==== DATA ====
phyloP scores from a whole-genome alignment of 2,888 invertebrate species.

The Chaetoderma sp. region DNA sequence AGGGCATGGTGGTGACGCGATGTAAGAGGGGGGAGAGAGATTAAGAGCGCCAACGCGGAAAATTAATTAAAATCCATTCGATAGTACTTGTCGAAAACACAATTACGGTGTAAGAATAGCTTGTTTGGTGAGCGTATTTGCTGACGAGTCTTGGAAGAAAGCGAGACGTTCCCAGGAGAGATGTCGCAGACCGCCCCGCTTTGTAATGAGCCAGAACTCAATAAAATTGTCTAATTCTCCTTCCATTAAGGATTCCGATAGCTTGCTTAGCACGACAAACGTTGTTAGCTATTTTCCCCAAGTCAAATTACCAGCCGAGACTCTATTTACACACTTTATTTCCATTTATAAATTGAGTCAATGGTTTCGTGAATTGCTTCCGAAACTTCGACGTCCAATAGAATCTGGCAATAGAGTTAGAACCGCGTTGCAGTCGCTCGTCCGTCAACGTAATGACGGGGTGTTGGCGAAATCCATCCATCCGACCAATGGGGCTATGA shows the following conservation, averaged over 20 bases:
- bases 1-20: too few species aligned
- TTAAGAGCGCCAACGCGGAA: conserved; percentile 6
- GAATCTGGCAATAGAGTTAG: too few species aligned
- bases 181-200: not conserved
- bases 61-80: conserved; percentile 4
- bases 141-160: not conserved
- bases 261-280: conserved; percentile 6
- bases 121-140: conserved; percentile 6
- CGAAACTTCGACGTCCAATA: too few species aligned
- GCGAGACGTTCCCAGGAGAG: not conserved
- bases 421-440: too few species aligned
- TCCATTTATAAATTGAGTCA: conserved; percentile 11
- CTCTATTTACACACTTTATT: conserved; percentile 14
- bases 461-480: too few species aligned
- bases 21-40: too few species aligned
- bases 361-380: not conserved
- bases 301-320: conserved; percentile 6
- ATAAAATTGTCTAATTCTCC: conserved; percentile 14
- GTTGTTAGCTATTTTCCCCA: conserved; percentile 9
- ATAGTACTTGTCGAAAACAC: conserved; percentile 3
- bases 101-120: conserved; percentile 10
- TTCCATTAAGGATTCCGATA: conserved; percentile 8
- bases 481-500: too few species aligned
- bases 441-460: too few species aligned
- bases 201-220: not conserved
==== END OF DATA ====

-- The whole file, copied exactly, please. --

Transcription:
phyloP scores from a whole-genome alignment of 2,888 invertebrate species.

The Chaetoderma sp. region DNA sequence AGGGCATGGTGGTGACGCGATGTAAGAGGGGGGAGAGAGATTAAGAGCGCCAACGCGGAAAATTAATTAAAATCCATTCGATAGTACTTGTCGAAAACACAATTACGGTGTAAGAATAGCTTGTTTGGTGAGCGTATTTGCTGACGAGTCTTGGAAGAAAGCGAGACGTTCCCAGGAGAGATGTCGCAGACCGCCCCGCTTTGTAATGAGCCAGAACTCAATAAAATTGTCTAATTCTCCTTCCATTAAGGATTCCGATAGCTTGCTTAGCACGACAAACGTTGTTAGCTATTTTCCCCAAGTCAAATTACCAGCCGAGACTCTATTTACACACTTTATTTCCATTTATAAATTGAGTCAATGGTTTCGTGAATTGCTTCCGAAACTTCGACGTCCAATAGAATCTGGCAATAGAGTTAGAACCGCGTTGCAGTCGCTCGTCCGTCAACGTAATGACGGGGTGTTGGCGAAATCCATCCATCCGACCAATGGGGCTATGA shows the following conservation, averaged over 20 bases:
- bases 1-20: too few species aligned
- TTAAGAGCGCCAACGCGGAA: conserved; percentile 6
- GAATCTGGCAATAGAGTTAG: too few species aligned
- bases 181-200: not conserved
- bases 61-80: conserved; percentile 4
- bases 141-160: not conserved
- bases 261-280: conserved; percentile 6
- bases 121-140: conserved; percentile 6
- CGAAACTTCGACGTCCAATA: too few species aligned
- GCGAGACGTTCCCAGGAGAG: not conserved
- bases 421-440: too few species aligned
- TCCATTTATAAATTGAGTCA: conserved; percentile 11
- CTCTATTTACACACTTTATT: conserved; percentile 14
- bases 461-480: too few species aligned
- bases 21-40: too few species aligned
- bases 361-380: not conserved
- bases 301-320: conserved; percentile 6
- ATAAAATTGTCTAATTCTCC: conserved; percentile 14
- GTTGTTAGCTATTTTCCCCA: conserved; percentile 9
- ATAGTACTTGTCGAAAACAC: conserved; percentile 3
- bases 101-120: conserved; percentile 10
- TTCCATTAAGGATTCCGATA: conserved; percentile 8
- bases 481-500: too few species aligned
- bases 441-460: too few species aligned
- bases 201-220: not conserved